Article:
Washington delivered a mixed bag of economic news this week ... much of it related to personal income.
The government says incomes rose modestly in February, thanks to a surge in hiring. But the March figures weren't as friendly. Payroll growth last month marked its smallest increase since last summer. The manufacturing sector was one of the bright spots in March, recording its 22nd consecutive month of growth.
Economies, of course, don't operate in a vacuum. It takes jobs to create wealth ... and it takes wealth and confidence to create the kind of consumer spending that makes the economy go.
In farm country, net income literally rises from the ground up ... and it starts with agronomic matters, like deciding each year what to plant.
The numbers were in line with trade expectations, helping soybean prices to rally on pre-report guesses. The impact on grain prices was less dramatic.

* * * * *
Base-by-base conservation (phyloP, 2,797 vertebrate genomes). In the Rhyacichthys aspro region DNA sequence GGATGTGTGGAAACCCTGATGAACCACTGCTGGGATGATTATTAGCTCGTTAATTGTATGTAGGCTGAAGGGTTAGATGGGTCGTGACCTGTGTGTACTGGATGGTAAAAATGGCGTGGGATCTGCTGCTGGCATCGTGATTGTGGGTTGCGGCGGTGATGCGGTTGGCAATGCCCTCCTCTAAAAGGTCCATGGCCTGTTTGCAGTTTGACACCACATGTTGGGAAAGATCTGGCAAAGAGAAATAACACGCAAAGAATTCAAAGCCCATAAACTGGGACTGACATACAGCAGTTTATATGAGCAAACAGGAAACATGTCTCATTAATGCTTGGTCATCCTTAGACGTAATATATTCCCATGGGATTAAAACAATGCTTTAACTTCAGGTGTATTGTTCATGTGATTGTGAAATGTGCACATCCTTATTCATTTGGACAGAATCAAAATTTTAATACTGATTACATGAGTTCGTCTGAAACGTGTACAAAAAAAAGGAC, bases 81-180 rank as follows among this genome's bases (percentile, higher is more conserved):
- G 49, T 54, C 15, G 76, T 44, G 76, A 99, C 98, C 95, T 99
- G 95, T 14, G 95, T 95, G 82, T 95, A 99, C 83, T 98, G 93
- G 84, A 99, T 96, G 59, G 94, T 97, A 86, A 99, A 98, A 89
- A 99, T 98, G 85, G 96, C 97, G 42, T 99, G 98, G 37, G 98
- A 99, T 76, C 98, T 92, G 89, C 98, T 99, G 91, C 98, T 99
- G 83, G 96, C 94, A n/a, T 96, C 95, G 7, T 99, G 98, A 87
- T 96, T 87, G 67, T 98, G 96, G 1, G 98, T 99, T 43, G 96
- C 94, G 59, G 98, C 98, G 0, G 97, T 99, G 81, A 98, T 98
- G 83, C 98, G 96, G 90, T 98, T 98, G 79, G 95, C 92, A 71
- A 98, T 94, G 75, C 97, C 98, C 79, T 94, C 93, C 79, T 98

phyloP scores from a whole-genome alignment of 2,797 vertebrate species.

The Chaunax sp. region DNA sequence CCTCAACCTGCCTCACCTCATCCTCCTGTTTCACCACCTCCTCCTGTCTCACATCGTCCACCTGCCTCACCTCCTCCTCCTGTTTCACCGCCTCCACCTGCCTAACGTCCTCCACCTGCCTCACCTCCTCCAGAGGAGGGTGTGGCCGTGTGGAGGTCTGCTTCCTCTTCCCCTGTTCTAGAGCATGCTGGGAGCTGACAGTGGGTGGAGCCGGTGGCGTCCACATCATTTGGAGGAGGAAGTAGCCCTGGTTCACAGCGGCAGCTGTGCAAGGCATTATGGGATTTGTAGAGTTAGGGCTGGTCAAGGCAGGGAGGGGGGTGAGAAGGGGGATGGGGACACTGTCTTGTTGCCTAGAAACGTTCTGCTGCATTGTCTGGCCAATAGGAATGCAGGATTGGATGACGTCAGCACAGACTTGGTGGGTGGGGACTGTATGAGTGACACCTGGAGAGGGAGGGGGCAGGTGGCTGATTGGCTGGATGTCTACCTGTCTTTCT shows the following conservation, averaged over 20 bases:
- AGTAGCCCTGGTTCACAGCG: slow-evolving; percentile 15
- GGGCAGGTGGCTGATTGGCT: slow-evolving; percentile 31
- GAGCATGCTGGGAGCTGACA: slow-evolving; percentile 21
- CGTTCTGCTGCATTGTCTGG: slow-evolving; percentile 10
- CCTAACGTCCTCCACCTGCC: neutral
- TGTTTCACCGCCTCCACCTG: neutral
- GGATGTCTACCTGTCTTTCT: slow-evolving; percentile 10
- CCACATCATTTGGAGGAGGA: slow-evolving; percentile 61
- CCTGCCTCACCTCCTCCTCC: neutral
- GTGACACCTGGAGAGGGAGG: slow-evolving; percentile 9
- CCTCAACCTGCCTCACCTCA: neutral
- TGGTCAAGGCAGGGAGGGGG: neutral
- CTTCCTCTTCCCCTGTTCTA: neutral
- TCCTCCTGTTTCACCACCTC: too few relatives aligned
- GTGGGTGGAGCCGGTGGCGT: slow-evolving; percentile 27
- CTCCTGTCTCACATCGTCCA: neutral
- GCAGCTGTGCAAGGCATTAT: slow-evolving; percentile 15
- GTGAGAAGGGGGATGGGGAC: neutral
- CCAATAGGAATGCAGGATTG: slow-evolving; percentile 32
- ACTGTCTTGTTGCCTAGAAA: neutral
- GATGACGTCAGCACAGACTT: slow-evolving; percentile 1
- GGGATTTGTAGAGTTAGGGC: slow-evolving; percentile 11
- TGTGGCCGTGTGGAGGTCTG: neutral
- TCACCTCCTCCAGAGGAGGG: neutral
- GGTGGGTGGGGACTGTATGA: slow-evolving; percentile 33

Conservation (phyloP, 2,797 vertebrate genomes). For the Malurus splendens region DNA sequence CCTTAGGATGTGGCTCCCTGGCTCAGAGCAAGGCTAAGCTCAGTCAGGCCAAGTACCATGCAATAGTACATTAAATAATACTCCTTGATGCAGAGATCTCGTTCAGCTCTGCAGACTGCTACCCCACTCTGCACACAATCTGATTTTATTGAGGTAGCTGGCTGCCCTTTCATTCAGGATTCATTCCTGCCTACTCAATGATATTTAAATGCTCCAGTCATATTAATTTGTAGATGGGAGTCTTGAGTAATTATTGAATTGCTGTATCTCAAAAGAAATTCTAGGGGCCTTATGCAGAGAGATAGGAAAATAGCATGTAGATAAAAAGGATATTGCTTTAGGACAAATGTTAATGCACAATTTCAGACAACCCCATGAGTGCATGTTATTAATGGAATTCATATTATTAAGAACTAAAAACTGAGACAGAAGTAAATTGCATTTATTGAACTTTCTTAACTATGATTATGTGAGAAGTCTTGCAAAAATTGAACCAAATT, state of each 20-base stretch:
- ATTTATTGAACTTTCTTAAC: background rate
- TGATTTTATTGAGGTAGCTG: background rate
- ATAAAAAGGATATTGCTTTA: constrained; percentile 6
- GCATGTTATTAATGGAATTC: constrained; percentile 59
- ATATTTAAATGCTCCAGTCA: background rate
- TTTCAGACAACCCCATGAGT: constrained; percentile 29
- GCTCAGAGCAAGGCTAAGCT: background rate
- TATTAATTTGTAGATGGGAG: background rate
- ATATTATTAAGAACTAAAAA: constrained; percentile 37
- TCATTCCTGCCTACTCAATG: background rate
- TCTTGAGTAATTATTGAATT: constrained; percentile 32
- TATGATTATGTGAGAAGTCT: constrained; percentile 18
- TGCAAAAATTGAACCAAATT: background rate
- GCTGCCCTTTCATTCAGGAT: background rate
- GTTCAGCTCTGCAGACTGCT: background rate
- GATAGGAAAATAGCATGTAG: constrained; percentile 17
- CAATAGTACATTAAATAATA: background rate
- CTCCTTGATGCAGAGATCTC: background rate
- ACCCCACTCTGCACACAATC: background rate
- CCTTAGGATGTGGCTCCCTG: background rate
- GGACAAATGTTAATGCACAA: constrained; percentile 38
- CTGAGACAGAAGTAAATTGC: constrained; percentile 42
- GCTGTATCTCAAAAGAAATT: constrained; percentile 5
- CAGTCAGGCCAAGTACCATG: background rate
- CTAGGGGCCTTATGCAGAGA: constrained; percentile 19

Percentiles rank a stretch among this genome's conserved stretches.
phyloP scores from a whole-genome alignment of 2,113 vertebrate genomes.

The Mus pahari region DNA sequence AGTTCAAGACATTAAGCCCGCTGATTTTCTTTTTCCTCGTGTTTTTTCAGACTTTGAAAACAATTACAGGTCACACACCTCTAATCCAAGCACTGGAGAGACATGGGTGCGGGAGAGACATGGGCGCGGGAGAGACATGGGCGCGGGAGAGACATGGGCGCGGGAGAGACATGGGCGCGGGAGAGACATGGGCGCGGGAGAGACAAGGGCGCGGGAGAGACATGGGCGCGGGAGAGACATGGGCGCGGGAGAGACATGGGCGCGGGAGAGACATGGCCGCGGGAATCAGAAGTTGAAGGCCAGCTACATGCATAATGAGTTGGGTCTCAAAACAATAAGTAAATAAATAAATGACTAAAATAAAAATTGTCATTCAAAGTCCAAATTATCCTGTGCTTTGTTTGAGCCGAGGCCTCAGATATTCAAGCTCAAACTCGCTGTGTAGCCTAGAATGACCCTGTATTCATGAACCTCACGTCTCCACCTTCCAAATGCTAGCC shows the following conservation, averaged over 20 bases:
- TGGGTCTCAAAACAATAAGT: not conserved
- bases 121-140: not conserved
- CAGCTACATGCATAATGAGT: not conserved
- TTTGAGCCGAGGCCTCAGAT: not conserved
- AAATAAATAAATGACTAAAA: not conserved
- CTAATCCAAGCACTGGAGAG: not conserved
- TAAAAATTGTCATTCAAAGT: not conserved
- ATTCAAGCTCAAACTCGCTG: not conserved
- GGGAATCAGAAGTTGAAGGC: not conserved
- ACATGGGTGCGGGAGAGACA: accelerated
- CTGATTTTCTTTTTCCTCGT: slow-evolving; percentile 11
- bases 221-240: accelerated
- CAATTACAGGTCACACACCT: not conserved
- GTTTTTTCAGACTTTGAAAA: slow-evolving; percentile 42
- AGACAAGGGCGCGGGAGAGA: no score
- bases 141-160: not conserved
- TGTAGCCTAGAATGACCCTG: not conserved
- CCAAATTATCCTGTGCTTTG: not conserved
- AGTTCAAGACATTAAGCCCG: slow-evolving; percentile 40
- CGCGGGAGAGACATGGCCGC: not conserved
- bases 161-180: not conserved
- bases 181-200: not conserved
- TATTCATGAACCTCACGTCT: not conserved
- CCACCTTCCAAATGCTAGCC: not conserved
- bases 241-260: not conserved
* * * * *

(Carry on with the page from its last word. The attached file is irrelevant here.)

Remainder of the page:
The report, which was based on a survey of 68,000 farms in 31 states, said the biggest decline in soybean acres will come in the Dakotas ... and in the Mississippi Delta and Southeast. Farmers in those regions gave differing reasons for switching to other crops. In the Northern Plains, farmers said they were worried about depressed prices; in the South, the concern was the spread of Asian soy rust.
Even so, nationwide only 1 in 10 farmers said soy rust was a factor in their planting decision.
Total soybean acres were pegged at 73.9 million.
The all-wheat acreage guesstimate of 58.6 million would make this year's total the lowest since 1972. USDA says farmers will plant 4 percent less winter wheat, the type that dominates U.S. wheat production. Spring wheat plantings will rise by 4 percent, while durum wheat acreage will rise by 2 percent.
Estimated corn plantings covering 81.4 million acres would mark the highest total since 1985. Growers will plant more of the crop in the Corn Belt and southern Great plains ... but will plant fewer acres in the South and Northern Great Plains.
Cotton seedings are projected to cover 13.8 million acres, thanks largely to increases in planted acres of Pima cotton in the West.